- Any compensation of an individual employee with an annual salary of over $100,000 ($8,333/month)
- Any taxes imposed or withheld under Chapters 21, 22, and 24 of the IRS Code.
- Employee compensation for any individual whose principal place of residence is outside the US
- Qualified sick and family leave for which you can receive credit under section 7001 of the Families First Coronavirus Response Act (Public Law 116– 5 127)
Once you calculate your total eligible payroll costs, divide them by 12 to get the average monthly payroll.
Now, multiply your average monthly payroll by 2.5 to get the total amount you can receive under the PPP loan. Given below is an example of a PPP loan calculator -
Step 1 - Total annual payroll costs ($7,00,000) - Excluded Payroll costs ($60,000) = Eligible annual payroll costs ($6,40,000)
Step 2 - Eligible annual payroll costs ($6,40,000)/12 months = Average monthly payroll ($53,333)
Step 3 - Average monthly payroll ($53,333)* 2.5 = Total amount eligible for PPP loan ($133,332)
Yes, PPP loans may be forgiven. This simply means that they do not have to be repaid. You need to remember that you will have to repay the loan if you do not apply for forgiveness.
You need to do this directly with your lender, and they are required to process your request within 60 days. Typically, you will be eligible for full forgiveness of a PPP loan if you follow the guidelines below.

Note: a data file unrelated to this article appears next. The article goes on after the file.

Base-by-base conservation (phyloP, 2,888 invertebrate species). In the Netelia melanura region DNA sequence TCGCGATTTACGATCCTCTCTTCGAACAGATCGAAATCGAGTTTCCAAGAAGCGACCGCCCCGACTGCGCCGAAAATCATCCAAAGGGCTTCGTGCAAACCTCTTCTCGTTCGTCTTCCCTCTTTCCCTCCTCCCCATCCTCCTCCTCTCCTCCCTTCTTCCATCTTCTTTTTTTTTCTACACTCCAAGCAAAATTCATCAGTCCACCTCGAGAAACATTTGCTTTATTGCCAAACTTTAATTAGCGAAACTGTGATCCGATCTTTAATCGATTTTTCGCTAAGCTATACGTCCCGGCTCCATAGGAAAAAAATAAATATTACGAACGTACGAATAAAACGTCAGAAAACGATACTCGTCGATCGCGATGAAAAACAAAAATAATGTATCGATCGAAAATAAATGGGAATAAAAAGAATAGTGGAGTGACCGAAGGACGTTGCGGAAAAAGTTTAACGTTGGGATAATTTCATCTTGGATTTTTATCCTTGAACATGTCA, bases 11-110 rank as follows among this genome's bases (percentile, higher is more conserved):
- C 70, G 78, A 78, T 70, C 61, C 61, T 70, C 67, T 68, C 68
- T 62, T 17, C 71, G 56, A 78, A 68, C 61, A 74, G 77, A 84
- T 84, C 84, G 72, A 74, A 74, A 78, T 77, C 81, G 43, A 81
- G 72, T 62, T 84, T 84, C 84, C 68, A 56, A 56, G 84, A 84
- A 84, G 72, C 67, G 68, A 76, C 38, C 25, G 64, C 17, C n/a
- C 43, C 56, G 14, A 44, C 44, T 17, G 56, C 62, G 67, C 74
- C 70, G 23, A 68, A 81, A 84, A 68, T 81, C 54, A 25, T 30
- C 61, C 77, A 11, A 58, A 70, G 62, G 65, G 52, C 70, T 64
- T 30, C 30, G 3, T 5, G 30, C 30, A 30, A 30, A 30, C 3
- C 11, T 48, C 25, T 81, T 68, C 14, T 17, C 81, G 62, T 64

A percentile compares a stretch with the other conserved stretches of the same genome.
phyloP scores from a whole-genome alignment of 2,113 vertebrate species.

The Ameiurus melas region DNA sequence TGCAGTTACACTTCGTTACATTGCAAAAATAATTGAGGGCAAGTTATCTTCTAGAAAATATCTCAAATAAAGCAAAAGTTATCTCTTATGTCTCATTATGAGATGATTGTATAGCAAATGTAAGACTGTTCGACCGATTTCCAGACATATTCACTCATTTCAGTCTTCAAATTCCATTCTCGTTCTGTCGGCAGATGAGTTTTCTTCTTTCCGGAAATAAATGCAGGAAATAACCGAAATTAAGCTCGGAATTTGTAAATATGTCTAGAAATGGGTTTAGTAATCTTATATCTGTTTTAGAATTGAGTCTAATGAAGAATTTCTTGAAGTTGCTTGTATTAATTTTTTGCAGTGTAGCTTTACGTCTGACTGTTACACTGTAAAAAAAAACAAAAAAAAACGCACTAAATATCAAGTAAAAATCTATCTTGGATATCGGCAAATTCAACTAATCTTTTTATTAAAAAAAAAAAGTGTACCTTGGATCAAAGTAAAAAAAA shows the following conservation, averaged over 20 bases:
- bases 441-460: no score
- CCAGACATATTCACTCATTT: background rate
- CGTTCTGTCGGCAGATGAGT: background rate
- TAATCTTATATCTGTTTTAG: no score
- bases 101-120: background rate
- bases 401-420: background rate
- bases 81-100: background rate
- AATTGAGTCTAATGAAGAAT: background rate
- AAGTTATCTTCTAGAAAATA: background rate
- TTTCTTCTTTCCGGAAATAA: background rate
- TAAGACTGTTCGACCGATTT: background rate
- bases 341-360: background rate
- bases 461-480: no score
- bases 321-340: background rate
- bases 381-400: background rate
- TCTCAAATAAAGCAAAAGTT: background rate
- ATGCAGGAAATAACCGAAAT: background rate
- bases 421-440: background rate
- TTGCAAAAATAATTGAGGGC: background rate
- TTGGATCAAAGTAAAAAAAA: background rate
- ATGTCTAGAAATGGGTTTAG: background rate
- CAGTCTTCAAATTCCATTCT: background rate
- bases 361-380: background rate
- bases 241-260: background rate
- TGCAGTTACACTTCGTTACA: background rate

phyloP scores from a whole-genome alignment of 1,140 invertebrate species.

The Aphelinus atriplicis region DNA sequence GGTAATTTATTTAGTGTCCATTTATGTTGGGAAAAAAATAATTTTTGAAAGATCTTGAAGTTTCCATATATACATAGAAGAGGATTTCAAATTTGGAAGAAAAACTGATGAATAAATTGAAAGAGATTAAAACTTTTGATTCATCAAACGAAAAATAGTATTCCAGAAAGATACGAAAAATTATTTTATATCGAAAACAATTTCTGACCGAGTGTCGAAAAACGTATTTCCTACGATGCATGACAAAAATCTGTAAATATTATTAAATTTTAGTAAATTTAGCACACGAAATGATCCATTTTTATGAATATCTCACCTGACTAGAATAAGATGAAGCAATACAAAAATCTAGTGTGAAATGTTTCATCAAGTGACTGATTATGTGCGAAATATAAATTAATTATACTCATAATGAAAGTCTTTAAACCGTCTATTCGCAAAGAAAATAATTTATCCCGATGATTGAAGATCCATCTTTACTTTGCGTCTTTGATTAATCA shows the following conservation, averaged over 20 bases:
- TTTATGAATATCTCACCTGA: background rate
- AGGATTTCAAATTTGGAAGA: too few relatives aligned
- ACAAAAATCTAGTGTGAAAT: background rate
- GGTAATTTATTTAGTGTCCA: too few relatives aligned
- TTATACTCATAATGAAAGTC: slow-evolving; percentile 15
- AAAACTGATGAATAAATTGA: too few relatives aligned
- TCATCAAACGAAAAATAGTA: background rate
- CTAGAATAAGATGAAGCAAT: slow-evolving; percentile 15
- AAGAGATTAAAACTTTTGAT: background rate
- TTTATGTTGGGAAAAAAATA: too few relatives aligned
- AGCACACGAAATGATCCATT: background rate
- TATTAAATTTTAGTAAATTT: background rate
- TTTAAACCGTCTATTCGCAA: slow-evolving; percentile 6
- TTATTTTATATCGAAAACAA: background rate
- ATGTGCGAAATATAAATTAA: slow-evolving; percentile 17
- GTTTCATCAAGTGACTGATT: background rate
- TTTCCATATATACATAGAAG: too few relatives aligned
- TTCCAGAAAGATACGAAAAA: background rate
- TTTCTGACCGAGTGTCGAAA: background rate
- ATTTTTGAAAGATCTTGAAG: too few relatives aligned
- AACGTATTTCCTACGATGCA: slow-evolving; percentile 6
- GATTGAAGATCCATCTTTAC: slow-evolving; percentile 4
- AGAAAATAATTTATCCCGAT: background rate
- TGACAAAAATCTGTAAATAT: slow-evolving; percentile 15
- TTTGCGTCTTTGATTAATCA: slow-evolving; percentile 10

You use the loan for the purposes listed below -
- Payroll - salary, wage, medical, sick leave, vacation, health benefits
- Mortgage interest – if the mortgage was signed before February 15, 2020.
- The business maintains the number of Full-Time Equivalent (FTE) employees
- You use at least 60% of the PPP loan on eligible payroll costs
- No more than 40% of PPP loan was used for non-payroll costs
For any amounts not forgiven under PPP, the maximum loan term is ten years, while the maximum interest rate is 4%, with zero loans and prepayment fee (the SBA establishes application fees caps for lenders who charge).
No, an entity is eligible to get one PPP loan only. Each of these PPP loans will be registered under a Taxpayer Identification Number at the SBA to prevent multiple loans to the same entity.
Here are the key terms of this program -
- The interest rate on PPP loans is 1%, whereas the repayment period is two or five years, depending on when the funds were disbursed for the loan.